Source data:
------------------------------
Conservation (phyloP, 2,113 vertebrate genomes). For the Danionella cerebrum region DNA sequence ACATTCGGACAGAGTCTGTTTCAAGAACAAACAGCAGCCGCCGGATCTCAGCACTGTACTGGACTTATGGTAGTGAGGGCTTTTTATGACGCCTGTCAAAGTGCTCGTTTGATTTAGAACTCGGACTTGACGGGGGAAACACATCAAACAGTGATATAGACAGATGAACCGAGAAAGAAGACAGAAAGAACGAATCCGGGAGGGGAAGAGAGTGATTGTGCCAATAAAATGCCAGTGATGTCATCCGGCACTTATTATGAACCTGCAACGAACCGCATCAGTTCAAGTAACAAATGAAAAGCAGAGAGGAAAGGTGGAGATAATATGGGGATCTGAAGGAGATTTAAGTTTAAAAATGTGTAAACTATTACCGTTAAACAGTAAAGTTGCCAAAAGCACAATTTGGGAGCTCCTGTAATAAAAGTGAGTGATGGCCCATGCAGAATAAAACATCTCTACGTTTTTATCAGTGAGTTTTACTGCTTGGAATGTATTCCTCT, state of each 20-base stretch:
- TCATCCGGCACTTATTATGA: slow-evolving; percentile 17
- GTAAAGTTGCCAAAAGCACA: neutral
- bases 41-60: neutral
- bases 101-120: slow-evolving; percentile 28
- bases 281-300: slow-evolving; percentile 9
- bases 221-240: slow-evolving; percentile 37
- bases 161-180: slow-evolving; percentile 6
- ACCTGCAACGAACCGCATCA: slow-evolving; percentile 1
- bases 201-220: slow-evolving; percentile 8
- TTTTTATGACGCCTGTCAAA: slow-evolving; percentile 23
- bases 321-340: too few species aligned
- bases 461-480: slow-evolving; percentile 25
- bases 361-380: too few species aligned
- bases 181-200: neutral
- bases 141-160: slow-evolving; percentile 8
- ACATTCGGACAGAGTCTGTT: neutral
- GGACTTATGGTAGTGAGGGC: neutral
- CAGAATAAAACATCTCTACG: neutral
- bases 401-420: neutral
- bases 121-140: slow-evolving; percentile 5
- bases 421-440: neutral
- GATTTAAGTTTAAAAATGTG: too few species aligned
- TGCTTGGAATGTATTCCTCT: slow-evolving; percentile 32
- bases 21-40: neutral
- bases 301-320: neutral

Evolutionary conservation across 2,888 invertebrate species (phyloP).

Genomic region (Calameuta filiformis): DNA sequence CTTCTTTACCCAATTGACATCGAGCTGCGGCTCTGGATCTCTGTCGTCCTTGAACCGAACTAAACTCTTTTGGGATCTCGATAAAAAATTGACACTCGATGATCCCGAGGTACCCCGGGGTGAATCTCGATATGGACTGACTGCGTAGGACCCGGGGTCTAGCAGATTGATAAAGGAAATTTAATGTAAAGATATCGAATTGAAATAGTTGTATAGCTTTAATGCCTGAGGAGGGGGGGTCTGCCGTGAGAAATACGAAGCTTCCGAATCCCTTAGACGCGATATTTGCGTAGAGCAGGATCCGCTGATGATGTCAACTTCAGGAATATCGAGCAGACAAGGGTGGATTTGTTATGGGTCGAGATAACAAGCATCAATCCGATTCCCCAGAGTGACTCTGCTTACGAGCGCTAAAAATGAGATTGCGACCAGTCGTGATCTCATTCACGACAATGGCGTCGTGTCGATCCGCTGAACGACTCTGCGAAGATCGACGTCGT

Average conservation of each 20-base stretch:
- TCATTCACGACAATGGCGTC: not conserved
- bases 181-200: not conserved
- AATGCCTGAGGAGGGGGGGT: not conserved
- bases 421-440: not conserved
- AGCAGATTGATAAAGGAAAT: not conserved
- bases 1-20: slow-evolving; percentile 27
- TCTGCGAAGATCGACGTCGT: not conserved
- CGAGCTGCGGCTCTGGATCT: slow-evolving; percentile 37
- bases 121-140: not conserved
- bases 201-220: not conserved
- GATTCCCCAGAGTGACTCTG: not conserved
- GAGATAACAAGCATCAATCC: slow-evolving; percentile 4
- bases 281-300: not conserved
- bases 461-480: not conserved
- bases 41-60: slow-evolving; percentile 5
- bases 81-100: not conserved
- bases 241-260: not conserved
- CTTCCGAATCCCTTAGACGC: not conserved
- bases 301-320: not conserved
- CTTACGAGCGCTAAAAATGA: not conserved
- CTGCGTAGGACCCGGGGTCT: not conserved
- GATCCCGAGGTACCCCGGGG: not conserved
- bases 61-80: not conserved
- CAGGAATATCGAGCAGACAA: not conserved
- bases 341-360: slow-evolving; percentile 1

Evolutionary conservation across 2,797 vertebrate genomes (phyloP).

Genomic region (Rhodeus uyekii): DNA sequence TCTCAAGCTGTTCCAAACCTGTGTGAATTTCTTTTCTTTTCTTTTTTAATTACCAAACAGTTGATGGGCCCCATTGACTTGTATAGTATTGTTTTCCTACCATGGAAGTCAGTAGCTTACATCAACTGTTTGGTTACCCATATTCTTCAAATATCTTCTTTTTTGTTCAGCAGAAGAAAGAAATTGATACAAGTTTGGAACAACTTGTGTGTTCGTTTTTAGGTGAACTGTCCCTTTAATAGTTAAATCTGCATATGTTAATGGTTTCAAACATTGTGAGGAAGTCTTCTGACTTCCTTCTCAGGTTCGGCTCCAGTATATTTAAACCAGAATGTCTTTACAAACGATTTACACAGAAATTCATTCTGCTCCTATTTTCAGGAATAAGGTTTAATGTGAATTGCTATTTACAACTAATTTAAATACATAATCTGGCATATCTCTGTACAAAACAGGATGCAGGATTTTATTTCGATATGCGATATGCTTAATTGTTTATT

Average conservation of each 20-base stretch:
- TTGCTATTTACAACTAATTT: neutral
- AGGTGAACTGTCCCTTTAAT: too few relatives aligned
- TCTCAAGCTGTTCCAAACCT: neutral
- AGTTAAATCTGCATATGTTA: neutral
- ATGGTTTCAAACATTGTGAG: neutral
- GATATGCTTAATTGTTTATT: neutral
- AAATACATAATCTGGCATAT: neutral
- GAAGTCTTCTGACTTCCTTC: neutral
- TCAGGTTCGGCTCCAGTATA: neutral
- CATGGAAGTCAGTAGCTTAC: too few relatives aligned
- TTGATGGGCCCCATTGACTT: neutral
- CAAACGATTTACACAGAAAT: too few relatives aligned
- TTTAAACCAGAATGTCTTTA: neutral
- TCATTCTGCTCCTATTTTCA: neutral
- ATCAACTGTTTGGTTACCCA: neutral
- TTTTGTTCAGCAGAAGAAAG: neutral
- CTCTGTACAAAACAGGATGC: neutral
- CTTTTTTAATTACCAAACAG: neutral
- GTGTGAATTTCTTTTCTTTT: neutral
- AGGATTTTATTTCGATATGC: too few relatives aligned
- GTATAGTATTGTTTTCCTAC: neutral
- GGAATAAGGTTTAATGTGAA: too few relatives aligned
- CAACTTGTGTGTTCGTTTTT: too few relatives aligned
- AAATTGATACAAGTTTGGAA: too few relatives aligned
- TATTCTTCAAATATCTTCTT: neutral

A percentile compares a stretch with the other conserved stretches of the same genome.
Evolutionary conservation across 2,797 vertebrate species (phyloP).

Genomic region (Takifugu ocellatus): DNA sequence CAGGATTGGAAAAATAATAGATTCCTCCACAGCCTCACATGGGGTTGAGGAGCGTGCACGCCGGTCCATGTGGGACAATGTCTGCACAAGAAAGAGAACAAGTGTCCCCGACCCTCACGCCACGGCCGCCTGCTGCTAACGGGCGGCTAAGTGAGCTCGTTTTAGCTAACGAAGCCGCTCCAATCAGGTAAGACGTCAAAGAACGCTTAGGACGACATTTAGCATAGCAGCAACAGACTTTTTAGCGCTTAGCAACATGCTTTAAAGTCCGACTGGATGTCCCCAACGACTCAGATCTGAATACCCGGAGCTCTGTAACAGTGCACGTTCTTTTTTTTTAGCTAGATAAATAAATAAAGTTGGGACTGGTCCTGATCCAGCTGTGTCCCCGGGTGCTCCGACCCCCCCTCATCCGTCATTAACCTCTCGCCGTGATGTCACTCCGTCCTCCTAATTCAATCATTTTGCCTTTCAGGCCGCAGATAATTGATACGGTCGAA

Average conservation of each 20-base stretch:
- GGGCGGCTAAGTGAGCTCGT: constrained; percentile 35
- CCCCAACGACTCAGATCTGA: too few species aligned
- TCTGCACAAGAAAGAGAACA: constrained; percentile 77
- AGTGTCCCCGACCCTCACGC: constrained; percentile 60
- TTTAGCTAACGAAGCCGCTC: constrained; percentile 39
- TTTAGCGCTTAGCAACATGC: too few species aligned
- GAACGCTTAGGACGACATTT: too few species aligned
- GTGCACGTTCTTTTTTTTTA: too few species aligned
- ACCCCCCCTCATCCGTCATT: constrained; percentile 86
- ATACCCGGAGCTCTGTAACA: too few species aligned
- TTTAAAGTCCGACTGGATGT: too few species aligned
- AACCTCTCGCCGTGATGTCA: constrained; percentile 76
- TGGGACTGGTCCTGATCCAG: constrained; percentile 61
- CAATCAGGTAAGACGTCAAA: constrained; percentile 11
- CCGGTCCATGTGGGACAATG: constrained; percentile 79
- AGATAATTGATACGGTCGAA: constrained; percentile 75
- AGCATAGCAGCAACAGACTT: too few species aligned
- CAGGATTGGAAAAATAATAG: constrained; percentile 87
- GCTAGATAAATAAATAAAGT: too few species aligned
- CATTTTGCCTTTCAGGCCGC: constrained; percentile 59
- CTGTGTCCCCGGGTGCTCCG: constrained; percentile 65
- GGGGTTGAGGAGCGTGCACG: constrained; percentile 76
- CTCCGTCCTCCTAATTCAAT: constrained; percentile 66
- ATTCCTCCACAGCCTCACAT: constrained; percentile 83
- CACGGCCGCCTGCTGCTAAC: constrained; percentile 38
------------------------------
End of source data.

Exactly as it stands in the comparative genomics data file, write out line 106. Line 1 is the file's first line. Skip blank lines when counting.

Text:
- CATTTTGCCTTTCAGGCCGC: constrained; percentile 59